Project description:Activation of the complement system results in formation of membrane attack complexes (MACs), pores that disrupt lipid bilayers and lyse bacteria and other pathogens. Here, we present the crystal structure of the first assembly intermediate, C5b6, together with a cryo-electron microscopy reconstruction of a soluble, regulated form of the pore, sC5b9. Cleavage of C5 to C5b results in marked conformational changes, distinct from those observed in the homologous C3-to-C3b transition. C6 captures this conformation, which is preserved in the larger sC5b9 assembly. Together with antibody labeling, these structures reveal that complement components associate through sideways alignment of the central MAC-perforin (MACPF) domains, resulting in a C5b6-C7-C8?-C8?-C9 arc. Soluble regulatory proteins below the arc indicate a potential dual mechanism in protection from pore formation. These results provide a structural framework for understanding MAC pore formation and regulation, processes important for fighting infections and preventing complement-mediated tissue damage.
Project description:The membrane attack complex (MAC) is a hetero-oligomeric protein assembly that kills pathogens by perforating their cell envelopes. The MAC is formed by sequential assembly of soluble complement proteins C5b, C6, C7, C8 and C9, but little is known about the rate-limiting steps in this process. Here, we use rapid atomic force microscopy (AFM) imaging to show that MAC proteins oligomerize within the membrane, unlike structurally homologous bacterial pore-forming toxins. C5b-7 interacts with the lipid bilayer prior to recruiting C8. We discover that incorporation of the first C9 is the kinetic bottleneck of MAC formation, after which rapid C9 oligomerization completes the pore. This defines the kinetic basis for MAC assembly and provides insight into how human cells are protected from bystander damage by the cell surface receptor CD59, which is offered a maximum temporal window to halt the assembly at the point of C9 insertion.
Project description:Terminal complement membrane attack complex (MAC) formation is induced initially by C5b, followed by the sequential condensation of the C6, C7, C8. Polymerization of C9 to the C5b-8 complex forms the C5b-9 (or MAC). The C5b-9 forms lytic or non lytic pores in the cell membrane destroys membrane integrity. The biological functionalities of MAC has been previously investigated by using either the mice deficient in C5 and C6, or MAC's regulator CD59. However, there is no available C9 deficient mice (mC9(-/-)) for directly dissecting the role of C5b-9 in the pathogenesis of human diseases. Further, since C5b-7 and C5b-8 complexes form non lytic pore, it may also plays biological functionality. To better understand the role of terminal complement cascades, here we report a successful generation of mC9(-/-). We demonstrated that lack of C9 attenuates anti-erythrocyte antibody-mediated hemolysis or LPS-induced acute shock. Further, the rescuing effect on the acute shock correlates with the less release of IL-1? in mC9(-/-), which is associated with suppression of MAC-mediated inflammasome activation in mC9(-/-). Taken together, these results not only confirm the critical role of C5b-9 in complement-mediated hemolysis and but also highlight the critical role of C5b-9 in inflammasome activation.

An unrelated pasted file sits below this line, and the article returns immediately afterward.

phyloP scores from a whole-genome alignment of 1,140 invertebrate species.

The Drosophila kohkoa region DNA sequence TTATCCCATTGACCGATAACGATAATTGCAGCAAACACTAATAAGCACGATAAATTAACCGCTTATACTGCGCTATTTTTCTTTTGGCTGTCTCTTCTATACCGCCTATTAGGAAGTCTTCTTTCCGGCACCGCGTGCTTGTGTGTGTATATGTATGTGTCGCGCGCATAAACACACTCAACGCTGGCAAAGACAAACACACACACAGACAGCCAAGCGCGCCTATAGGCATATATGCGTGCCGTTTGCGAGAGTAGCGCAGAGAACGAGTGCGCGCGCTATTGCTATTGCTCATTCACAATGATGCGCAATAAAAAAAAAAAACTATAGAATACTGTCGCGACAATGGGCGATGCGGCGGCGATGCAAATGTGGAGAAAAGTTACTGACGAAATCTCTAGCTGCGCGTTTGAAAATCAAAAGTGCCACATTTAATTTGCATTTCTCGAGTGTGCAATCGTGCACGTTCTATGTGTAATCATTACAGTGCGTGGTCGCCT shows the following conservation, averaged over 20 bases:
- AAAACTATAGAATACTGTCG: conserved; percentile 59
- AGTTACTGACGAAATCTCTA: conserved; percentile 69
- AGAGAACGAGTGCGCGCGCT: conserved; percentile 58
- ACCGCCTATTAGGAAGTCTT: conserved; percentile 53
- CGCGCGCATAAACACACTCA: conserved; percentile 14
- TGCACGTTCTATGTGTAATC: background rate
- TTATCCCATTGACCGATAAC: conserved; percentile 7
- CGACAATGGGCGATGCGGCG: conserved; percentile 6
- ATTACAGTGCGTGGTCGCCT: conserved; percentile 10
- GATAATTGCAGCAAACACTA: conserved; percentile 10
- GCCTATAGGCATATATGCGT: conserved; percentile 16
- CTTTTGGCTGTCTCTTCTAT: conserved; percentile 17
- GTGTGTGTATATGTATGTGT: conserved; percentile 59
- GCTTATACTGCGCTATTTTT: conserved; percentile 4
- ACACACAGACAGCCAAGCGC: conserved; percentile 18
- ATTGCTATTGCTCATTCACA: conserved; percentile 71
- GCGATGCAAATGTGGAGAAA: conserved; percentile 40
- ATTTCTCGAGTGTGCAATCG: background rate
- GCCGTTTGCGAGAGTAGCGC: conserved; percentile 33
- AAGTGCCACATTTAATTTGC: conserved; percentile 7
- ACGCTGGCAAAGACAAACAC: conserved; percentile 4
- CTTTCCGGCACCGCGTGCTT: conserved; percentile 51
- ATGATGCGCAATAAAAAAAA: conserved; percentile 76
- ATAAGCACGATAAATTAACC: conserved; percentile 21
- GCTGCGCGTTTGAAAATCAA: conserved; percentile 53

Project description:Human C8 is one of five complement components (C5b, C6, C7, C8, and C9) that assemble on bacterial membranes to form a porelike structure referred to as the "membrane attack complex" (MAC). C8 contains three genetically distinct subunits (C8 alpha, C8 beta, C8 gamma) arranged as a disulfide-linked C8 alpha-gamma dimer that is noncovalently associated with C8 beta. C6, C7 C8 alpha, C8 beta, and C9 are homologous. All contain N- and C-terminal modules and an intervening 40-kDa segment referred to as the membrane attack complex/perforin (MACPF) domain. The C8 gamma subunit is unrelated and belongs to the lipocalin family of proteins that display a beta-barrel fold and generally bind small, hydrophobic ligands. Several hundred proteins with MACPF domains have been identified based on sequence similarity; however, the structure and function of most are unknown. Crystal structures of the secreted bacterial protein Plu-MACPF and the human C8 alpha MACPF domain were recently reported and both display a fold similar to those of the bacterial pore-forming cholesterol-dependent cytolysins (CDCs). In the present study, we determined the crystal structure of the human C8 alpha MACPF domain disulfide-linked to C8 gamma (alphaMACPF-gamma) at 2.15 A resolution. The alphaMACPF portion has the predicted CDC-like fold and shows two regions of interaction with C8 gamma. One is in a previously characterized 19-residue insertion (indel) in C8 alpha and fills the entrance to the putative C8 gamma ligand-binding site. The second is a hydrophobic pocket that makes contact with residues on the side of the C8 gamma beta-barrel. The latter interaction induces conformational changes in alphaMACPF that are likely important for C8 function. Also observed is structural conservation of the MACPF signature motif Y/W-G-T/S-H-F/Y-X(6)-G-G in alphaMACPF and Plu-MACPF, and conservation of several key glycine residues known to be important for refolding and pore formation by CDCs.